One month ago today, October 9, 2015, my Dad and I ventured out together for what would be our last road trip. The trip wasn’t a vacation that we had excitedly counted down to like in the past when we traveled to San Diego, Washington, DC or Charleston. Vacationing with my Dad was so much fun because he always was a kid at heart. If you don’t mind, I would like to take a moment to reminisce.
Our visit to San Diego is now one of my favorite memories with my Dad. He met me during a business trip and took care of my son, who was ten at the time, while I went to meetings. I was able to spend a day before the meeting with them as we took a bus tour hitting the highlights so that I could cram in the sites in a day. My Dad was his usual silly self, playing with my son as he tried on goofy hats in Old Town and as he ran along the beach at the Coronado Hotel. I have plenty of pictures of that day, but I don’t need them because the joy of that day is forever in my mind … thankfully unforgettable.
Our trip to Washington, DC. was a family affair. Planned around one of my Dad’s visits to John Hopkins, and it coincided with my Mom’s birthday. The three-day trip was picture perfect weather wise. We were in the nation’s capital over St. Patrick’s Day and during the 100th Anniversary of the Cherry Blossoms. It was warmer than usual, and the trees were already in full bloom. We decided to take one of those Hop on Hop off buses, mainly to get around to all the sites easily, so my Dad didn’t have to walk too much. There were nine of us, so each one of us picked one place we wanted to visit. We hit the major landmarks, but reflecting back I think my Dad enjoyed the Air and Space Museum and visiting some of the War Memorials the most. I was not surprised by this since he was in the Air Force during Vietnam.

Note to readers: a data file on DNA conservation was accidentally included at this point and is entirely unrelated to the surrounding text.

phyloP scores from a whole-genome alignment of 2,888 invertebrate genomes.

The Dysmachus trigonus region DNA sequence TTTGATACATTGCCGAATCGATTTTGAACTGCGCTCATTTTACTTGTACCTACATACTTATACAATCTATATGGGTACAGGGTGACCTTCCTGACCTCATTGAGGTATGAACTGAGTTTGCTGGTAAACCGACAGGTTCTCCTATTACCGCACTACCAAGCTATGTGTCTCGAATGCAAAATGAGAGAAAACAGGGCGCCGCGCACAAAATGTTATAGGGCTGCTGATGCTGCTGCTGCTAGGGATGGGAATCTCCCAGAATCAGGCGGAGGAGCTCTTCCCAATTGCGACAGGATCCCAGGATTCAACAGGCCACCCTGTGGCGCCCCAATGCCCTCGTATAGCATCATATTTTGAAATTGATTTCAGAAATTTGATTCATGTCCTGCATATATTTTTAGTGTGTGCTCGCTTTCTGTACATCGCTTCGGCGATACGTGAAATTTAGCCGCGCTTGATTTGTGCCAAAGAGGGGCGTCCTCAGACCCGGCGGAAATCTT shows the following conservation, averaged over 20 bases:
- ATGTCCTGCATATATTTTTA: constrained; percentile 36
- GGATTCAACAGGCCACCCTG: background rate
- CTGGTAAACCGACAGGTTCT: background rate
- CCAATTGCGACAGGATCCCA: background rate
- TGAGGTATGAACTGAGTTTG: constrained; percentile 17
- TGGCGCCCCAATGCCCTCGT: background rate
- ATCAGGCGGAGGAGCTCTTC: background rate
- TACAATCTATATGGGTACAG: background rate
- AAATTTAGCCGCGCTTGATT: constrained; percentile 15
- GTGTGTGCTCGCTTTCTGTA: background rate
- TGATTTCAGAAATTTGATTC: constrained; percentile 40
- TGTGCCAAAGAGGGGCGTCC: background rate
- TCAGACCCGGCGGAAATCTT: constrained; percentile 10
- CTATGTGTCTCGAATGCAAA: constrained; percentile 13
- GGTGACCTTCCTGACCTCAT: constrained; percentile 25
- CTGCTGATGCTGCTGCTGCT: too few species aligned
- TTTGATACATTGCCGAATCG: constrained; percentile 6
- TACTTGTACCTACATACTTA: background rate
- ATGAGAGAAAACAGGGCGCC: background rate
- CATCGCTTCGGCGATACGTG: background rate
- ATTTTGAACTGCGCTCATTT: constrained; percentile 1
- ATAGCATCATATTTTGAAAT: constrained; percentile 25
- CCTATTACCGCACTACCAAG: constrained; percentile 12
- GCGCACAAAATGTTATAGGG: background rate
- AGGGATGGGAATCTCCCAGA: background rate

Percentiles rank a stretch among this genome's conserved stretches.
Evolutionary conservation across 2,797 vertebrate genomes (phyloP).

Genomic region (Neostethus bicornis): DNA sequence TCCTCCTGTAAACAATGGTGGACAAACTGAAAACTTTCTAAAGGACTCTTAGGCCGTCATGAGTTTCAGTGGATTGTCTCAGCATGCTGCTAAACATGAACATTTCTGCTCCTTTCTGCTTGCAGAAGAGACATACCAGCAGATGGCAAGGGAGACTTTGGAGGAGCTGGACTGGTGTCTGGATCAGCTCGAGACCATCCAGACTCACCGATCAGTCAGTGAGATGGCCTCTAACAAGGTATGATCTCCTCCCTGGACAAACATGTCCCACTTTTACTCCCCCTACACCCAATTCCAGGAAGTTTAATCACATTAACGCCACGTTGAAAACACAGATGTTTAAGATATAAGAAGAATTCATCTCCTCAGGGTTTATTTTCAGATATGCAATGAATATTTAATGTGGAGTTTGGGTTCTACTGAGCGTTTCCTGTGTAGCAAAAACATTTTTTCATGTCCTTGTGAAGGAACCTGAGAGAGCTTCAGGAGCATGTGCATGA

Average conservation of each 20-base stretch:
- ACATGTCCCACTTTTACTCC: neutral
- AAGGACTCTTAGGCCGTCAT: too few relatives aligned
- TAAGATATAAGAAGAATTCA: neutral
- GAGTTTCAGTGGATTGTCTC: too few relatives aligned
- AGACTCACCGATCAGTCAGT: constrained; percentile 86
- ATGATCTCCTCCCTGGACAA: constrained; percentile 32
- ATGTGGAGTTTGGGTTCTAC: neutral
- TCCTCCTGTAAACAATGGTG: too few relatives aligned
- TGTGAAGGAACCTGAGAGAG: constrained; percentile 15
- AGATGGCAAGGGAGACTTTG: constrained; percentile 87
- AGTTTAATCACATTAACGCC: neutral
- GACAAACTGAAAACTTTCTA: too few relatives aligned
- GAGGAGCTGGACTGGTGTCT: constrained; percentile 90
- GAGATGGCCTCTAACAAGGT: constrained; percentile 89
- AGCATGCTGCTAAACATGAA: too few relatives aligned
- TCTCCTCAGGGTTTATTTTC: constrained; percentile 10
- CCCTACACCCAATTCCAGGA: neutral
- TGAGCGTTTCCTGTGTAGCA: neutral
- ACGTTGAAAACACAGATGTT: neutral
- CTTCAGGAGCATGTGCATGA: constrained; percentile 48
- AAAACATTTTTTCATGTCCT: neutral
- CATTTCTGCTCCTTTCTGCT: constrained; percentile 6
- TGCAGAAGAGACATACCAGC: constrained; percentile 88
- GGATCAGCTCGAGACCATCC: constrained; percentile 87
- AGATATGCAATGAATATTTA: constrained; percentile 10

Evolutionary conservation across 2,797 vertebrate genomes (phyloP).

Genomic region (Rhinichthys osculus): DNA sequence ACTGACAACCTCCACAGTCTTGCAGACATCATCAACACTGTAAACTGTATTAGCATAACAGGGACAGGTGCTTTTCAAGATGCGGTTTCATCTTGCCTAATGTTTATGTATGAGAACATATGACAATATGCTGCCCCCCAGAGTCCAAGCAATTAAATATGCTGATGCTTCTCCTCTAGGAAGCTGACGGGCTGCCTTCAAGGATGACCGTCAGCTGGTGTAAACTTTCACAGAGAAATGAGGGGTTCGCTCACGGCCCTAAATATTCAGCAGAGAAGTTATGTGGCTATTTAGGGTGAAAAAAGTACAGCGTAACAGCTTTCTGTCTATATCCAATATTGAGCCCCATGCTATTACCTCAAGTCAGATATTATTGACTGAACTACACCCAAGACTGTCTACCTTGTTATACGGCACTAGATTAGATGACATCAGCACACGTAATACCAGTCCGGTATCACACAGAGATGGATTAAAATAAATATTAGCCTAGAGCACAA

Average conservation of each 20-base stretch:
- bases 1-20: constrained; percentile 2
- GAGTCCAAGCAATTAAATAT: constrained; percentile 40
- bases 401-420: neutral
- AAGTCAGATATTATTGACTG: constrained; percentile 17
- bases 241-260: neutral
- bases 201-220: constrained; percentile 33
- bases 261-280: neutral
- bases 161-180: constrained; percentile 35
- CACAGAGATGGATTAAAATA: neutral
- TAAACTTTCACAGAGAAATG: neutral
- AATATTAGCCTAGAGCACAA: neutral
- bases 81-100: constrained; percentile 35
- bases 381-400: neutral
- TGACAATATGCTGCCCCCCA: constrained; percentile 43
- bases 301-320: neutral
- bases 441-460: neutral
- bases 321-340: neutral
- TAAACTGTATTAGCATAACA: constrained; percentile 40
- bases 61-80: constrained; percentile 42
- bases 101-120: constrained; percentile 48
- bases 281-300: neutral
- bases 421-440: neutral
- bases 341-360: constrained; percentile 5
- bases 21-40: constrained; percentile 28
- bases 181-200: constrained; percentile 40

The last day of the trip was the most memorable for me. My sister already left to head back to New York with her four littles ones, and we spent the day leisurely enjoying the weather in the National Mall. My Dad joked around and pretended to run like Tom Hank’s in the movie Forest Gump. Our stomachs hurt because we were laughing so much! Before we left, I took the signature picture with my Dad and son posing with their hands in the air, capturing their special bond.
This past April, we spent Easter break in Folly Beach and Charleston, our “official last vacation.” We didn’t do much sight-seeing and only visited a few touristy attractions. My Dad opted to visit Boone Plantation, and then we strolled through the Market and took a carriage ride. We ended up spending more time in the condo we rented eating home-cooked meals and enjoying the sea breeze from the balcony. You see life was starting to slow down for my 68-year-old father because he had been fighting cancer for seven years. Who would have ever thought that one of my favorite travel memories of my Dad would be sitting on the brown leather couch in that vacation rental watching, of all things a reality show? I can still hear his infectious laughter as we watched the ridiculous events unfold on Bravo’s Southern Charm.
There are many more trips that I have taken with my Dad. There were countless beach trips when I was young and then as an adult with my son to adventures in New York and New Orleans. My Dad always made our time together memorable and the places we went just served as a backdrop. Time spent with my Dad reminds me of that quote, “In life, it’s not where you go, it’s who you travel with,” which brings me back to our last trip a month ago.